SRA eyes in-house alternative to Solicitors Indemnity Fund after u-turn

Boyce: SRA recognition of risks welcome

The Solicitors Regulation Authority (SRA) has said it believes “a new consumer protection arrangement within the SRA” was likely to be more cost-effective than retaining the Solicitors Indemnity Fund (SIF).

After years of pressing for the SIF’s closure, the regulator has now accepted there was “some evidence” of risks to “a small number of consumers” if the task of protecting solicitors against claims made after the six-year run-off period following closure of their firms was left to the open market.

Having agreed in April this year to yet another extension in the life of the SIF to September 2023, the SRA has also provided an undertaking to underwrite its potential liabilities of up to £6m.

The SIF was first scheduled to close in 2017 but the deadline has been repeatedly extended over concerns that law firm owners would face an uphill struggle to find alternative cover.

A discussion paper issued yesterday said the SRA was considering two main options for the future of the SIF.

One would retain it “with changes to reduce operating costs”, while the other would be to “set up a new consumer protection arrangement” within the SRA.

“We have powers to set up a new SRA consumer protection arrangement as an indemnity scheme or a compensation fund.”

The SRA said it was “still exploring the costs and funding requirements of these options”, but a new SRA arrangement was “likely to be more cost-effective on an ongoing basis than retaining the SIF” and could provide “broadly the same” consumer protection “at a cost proportionate to the benefits of the protection provided”.

Further consultation might include “consideration of the potential to use assets currently held by the SIF to fund the operating costs of a future consumer protection scheme for a period and/or to generate investment income to help to offset the scheme’s future operating costs”.

The SRA said it would decide on future arrangements at its next board meeting in September and would then hold a full consultation on next steps.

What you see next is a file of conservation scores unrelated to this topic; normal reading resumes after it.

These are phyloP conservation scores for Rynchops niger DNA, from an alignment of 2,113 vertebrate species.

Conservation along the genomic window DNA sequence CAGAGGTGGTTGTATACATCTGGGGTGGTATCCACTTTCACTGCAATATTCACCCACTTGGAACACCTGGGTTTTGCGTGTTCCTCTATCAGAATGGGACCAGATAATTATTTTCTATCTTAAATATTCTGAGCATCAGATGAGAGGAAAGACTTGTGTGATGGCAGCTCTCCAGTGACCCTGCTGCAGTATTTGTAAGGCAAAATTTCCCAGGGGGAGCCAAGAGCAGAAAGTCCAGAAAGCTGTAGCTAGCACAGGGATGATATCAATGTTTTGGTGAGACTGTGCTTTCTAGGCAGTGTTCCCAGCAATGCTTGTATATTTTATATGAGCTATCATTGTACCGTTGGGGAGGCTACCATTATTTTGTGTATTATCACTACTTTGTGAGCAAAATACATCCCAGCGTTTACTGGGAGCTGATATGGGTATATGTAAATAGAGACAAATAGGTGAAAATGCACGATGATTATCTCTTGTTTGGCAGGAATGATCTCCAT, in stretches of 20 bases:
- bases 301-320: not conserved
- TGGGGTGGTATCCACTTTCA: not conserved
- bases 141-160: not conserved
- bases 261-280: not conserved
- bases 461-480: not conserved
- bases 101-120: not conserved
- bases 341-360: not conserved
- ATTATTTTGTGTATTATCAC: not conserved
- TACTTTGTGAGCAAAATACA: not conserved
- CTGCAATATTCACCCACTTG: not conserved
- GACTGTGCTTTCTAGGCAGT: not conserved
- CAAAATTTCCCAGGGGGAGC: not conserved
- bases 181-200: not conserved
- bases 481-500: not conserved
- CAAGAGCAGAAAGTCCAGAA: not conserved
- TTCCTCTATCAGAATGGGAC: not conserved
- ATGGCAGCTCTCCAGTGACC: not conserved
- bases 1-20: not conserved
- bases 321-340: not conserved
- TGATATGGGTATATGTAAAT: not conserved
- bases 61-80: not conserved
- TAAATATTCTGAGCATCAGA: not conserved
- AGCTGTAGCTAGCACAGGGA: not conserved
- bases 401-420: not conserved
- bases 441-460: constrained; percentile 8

The SRA said responses to its last consultation highlighted concerns that closing SIF without making alternative arrangements could have “a greater impact on consumer protection” than its own analysis suggested “because of the significant consequences that losses can have on the small number of individual consumers affected”.

The regulator said that it had since reviewed its initial analysis “in the light of other available evidence about potential consumer detriment” and discussed the issue with the Legal Services Consumer Panel and representative bodies.

The panel strongly opposed closure of SIF and in an unprecedented joint statement with the Law Society earlier this year described the SRA’s analysis of the situation as “staggeringly subjective and distorted”.

The SRA said it had identified “some evidence to support the concerns raised in consultation” and had confirmed that “negligence emerging more than six years after the closure of a firm poses material risks to a small number of consumers”.

The discussion paper also put forward options on changes to the rules to restrict claims to any future SIF or SIF replacement.

One would be blocking claims from businesses, charities or trusts with income or assets of over £2m, in a similar approach to that taken by the SRA Compensation Fund.

Another would be following the Compensation Fund in no longer covering claimant costs.

A further option would be recovering costs from the law firm “up to the level of the excess in the preceding PII policy”, a power enjoyed by the SIF but one it had not been able to provide data about.

“We would not expect a new consumer protection arrangement to use recovery powers that could cause detriment to consumers so, for instance, any excess payment would only be pursued after the consumer’s claim had been met in full.”

Anna Bradley, chair of the SRA, commented: “Our work over the last few months has helped us to better understand what consumer protection for negligence claims brought more than six years after a firm has closed can offer some users of legal services.

“We have also been looking at how best to maintain that protection in a cost-effective and proportionate way if we decide that’s the right thing to do.”

I Stephanie Boyce, president of the Law Society, welcomed the SRA’s recognition that consumers could face “serious detriment” if post six-year claims were left unaddressed.

“Consumers trust their solicitor is adequately and appropriately insured, and that they will be compensated for any losses on the rare occasion something goes wrong.”

“Low consumer awareness about the details of PII arrangements coupled with the public’s high expectations of the profession make it all the more important that such protections are in place.”

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